When I bring them into the land flowing with milk and honey that I promised on oath to their fathers, and they eat their fill and grow fat and turn to other gods and serve them, spurning Me and breaking My covenant. Deuteronomy 31:20 (The Israel Bible™)
Many of the world’s children – even those from disadvantaged backgrounds – are getting fat, even obese. Attached to their TV and smartphone screens as if they were umbilical cords, youngsters are not going out to exercise and pursue sports as they once did. And they are eating too much cheap processed junk foods and drinking too much cola and other sweetened beverages.
Childhood obesity has reached epidemic proportions, affecting youngsters’ health and wellbeing and leading to obesity, heart disease, diabetes, and cancer later in life. The number of children with obesity continues to rise globally, particularly for children living in poverty.
Although Israel is not immune to this problem – and too many of its children are overweight and even obese, Prof. Mary Rudolf, head of the department of population health at the Azrieli Faculty of Medicine of Bar-Ilan University in Ramat Gan near Tel Aviv is helping to fight this dangerous phenomenon.
She has helped Leeds – England’s third-largest city – to buck this global trend with a program she developed and helped implement both in Britain. As a result, Leeds has seen a significant decline in obesity among children, according to a recent study she published in the journal Pediatric Obesity. Furthermore, the largest decrease in obesity occurred among the city’s poorest and most disadvantaged children.
Her work has had such a positive impact that Rudolf has been invited to speak about her research before the Food and Health Forum at the British Parliament. This cross-party forum meets regularly and advises Parliament on how the health of the nation can be improved.
Rudolf conducted her research on the growth measurements of children in England from 2009 to 2017. She found that, unlike England as a whole and comparable cities, the number of obese children in Leeds fell by 6.4%. “We used nationally collected data in our study, so it was very obvious that something different was happening in Leeds,” she explained.
The decline in obesity coincided with a strategy introduced by the city in 2009 aimed at coping with the obesity epidemic by focusing on families with preschool children in the poorest areas of Leeds. At its heart was HENRY (Health Exercise Nutrition for the Really Young) – an intervention Rudolf and colleagues for children under the age of five. HENRY, which has been widely adopted in the UK over the past decade, offers a range of programs and trains health and community practitioners to work in innovative ways to help parents provide their families with a healthier start in life.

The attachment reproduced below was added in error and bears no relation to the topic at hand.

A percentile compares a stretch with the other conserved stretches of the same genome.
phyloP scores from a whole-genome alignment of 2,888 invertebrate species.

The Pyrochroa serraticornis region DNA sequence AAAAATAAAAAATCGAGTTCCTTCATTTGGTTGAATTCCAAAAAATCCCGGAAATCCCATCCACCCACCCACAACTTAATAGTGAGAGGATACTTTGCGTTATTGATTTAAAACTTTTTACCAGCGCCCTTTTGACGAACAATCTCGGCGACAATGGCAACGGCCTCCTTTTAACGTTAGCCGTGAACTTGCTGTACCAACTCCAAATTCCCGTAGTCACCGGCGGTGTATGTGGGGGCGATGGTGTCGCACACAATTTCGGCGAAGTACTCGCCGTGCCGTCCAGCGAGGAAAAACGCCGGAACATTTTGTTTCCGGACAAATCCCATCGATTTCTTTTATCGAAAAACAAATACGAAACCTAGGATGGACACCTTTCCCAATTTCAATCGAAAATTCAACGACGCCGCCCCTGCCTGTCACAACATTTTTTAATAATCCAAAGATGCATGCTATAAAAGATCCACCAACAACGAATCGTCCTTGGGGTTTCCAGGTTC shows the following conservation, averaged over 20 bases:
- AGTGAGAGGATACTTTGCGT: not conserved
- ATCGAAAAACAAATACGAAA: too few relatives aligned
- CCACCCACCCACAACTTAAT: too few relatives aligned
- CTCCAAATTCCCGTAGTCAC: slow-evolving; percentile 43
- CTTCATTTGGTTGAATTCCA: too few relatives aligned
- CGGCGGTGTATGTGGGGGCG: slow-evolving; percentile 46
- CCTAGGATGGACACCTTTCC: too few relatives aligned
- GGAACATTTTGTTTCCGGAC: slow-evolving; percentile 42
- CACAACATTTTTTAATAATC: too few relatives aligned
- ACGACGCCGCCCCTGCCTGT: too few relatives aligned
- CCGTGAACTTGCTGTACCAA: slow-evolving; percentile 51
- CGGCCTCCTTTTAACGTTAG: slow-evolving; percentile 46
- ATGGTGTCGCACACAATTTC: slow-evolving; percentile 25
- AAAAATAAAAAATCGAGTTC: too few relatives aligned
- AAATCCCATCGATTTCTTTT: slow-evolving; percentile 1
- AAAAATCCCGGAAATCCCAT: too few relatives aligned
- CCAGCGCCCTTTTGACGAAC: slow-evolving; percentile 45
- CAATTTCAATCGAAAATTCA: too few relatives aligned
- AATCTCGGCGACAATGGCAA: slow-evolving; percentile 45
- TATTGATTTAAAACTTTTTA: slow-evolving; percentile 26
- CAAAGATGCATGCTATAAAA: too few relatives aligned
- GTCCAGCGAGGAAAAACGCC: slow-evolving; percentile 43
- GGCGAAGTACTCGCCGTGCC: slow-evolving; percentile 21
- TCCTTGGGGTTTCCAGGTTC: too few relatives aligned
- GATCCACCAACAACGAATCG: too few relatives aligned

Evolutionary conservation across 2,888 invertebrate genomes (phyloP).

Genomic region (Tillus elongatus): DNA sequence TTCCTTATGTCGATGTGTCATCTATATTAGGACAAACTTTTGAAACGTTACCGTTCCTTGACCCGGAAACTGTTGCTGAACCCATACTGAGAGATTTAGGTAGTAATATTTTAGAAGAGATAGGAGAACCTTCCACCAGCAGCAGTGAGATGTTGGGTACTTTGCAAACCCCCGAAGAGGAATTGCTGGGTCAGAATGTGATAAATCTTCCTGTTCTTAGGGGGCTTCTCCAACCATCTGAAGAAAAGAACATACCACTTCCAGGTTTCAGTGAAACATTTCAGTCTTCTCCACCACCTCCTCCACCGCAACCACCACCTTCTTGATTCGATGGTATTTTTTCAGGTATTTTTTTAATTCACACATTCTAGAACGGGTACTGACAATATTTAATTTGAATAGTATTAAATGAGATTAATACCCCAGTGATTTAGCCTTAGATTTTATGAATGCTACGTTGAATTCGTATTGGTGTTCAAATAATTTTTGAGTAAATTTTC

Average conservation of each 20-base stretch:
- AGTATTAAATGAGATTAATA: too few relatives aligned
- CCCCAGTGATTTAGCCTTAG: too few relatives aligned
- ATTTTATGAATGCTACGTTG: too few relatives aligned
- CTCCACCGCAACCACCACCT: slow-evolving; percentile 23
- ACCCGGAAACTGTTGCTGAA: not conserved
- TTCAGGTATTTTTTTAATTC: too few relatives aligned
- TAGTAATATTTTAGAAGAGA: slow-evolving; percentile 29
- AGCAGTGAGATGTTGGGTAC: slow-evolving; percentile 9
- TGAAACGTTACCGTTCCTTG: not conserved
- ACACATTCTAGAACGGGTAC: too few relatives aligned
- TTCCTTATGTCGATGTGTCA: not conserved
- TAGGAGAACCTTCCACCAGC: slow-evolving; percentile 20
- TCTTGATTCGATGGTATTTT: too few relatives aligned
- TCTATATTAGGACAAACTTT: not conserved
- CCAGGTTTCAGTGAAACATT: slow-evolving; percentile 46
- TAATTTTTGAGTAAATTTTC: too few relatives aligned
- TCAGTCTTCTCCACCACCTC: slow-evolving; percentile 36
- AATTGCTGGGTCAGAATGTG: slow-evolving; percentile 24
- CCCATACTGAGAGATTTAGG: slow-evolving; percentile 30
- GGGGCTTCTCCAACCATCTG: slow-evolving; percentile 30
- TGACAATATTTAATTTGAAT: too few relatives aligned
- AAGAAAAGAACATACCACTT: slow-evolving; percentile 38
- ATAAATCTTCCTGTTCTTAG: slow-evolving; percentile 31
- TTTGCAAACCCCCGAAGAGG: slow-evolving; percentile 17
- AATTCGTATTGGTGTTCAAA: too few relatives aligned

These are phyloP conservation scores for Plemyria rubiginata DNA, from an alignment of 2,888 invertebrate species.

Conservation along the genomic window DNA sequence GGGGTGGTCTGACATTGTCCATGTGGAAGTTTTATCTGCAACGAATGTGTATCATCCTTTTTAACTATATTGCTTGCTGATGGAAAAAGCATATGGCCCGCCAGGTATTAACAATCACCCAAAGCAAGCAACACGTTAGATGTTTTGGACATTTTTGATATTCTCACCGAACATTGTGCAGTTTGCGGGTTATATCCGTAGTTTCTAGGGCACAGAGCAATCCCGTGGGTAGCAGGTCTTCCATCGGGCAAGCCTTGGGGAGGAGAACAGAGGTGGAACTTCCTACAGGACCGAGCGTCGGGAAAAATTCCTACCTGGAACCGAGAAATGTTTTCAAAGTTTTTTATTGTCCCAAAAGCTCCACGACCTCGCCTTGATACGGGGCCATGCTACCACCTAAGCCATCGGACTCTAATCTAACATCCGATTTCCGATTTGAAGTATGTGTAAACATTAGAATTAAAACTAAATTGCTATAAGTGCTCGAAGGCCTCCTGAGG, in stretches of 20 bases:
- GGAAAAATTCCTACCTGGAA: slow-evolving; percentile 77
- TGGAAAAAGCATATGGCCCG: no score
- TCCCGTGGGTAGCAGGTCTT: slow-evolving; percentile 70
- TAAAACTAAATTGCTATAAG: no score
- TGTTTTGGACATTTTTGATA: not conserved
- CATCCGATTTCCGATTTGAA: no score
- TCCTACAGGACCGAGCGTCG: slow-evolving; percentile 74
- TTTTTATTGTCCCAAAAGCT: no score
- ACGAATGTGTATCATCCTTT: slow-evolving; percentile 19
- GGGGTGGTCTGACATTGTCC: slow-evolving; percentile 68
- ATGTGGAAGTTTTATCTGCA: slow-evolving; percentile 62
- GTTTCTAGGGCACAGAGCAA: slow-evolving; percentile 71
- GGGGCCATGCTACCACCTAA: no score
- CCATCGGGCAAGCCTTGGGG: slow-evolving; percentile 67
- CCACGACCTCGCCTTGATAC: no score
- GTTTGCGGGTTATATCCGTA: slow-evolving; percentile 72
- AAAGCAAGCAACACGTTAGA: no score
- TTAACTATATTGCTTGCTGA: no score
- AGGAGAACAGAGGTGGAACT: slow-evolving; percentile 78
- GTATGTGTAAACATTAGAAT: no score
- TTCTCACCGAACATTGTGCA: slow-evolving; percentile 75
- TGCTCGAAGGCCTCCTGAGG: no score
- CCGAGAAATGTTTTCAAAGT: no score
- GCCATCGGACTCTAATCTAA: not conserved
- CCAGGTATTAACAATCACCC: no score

Childhood obesity wrote Rudolf in her study, “is one of the greatest public health challenges of our time. More than one-third of children are affected by overweight or obesity by the time they leave primary school, and severe obesity within this group has reached its highest point yet, with stark social inequalities continuing to increase.”
The high risk of overweight and obesity from childhood into adulthood means the development of chronic diseases, lower quality of life and reduced life expectancy,” she warned. Successful interventions to prevent obesity in childhood should make it possible for children to live longer, healthier lives, reduce health inequalities and bring about future savings to health care systems and the wider economy.
Israel has not been immune to the epidemic. According to the Health Ministry in Jerusalem, 20% of Israeli kids are obese or overweight by the time they start first grade, rising to one in three by seventh grade.
To address the problem, the ministry brought HENRY to Israel in 2014. A team of four professionals was sent to Oxford to learn the approach, and subsequently trained nurses, dieticians and social workers who worked directly with families that participated in the program, and in particular specialists in early childhood. The training was also provided to parents participating in the program. HENRY has been translated into Hebrew and Arabic and has been piloted in a variety of disadvantaged towns, such as Safed, Kiryat Yam, Dalyat al-Karmel, Ussefiya, Baqa al-Gharbiyye, Ramle, Jerusalem, Yeruham, and Dimona.
Known in Israel as Efshari bari mishpachti (A Healthy Family is Possible), the program has been suited to families with children under the age of three and is under evaluation by Prof. Orna Baron-Epel of the University of Haifa. Results show that group work with parents is particularly successful in changing family lifestyle. Plans are now being considered to extend the program to the nation’s health maintenance organizations.
Rudolf says it remains to be seen whether Israeli cities can be as successful as Leeds in tackling the problem of child obesity, but when society invests in early childhood, it gets the best returns for doing so. “If we are going to make a difference, we must start at a young age, before the onset of obesity. This can reduce the impact of poor lifestyle later on,” concluded Rudolf, who was born in London and worked in Leeds before settling in Israel.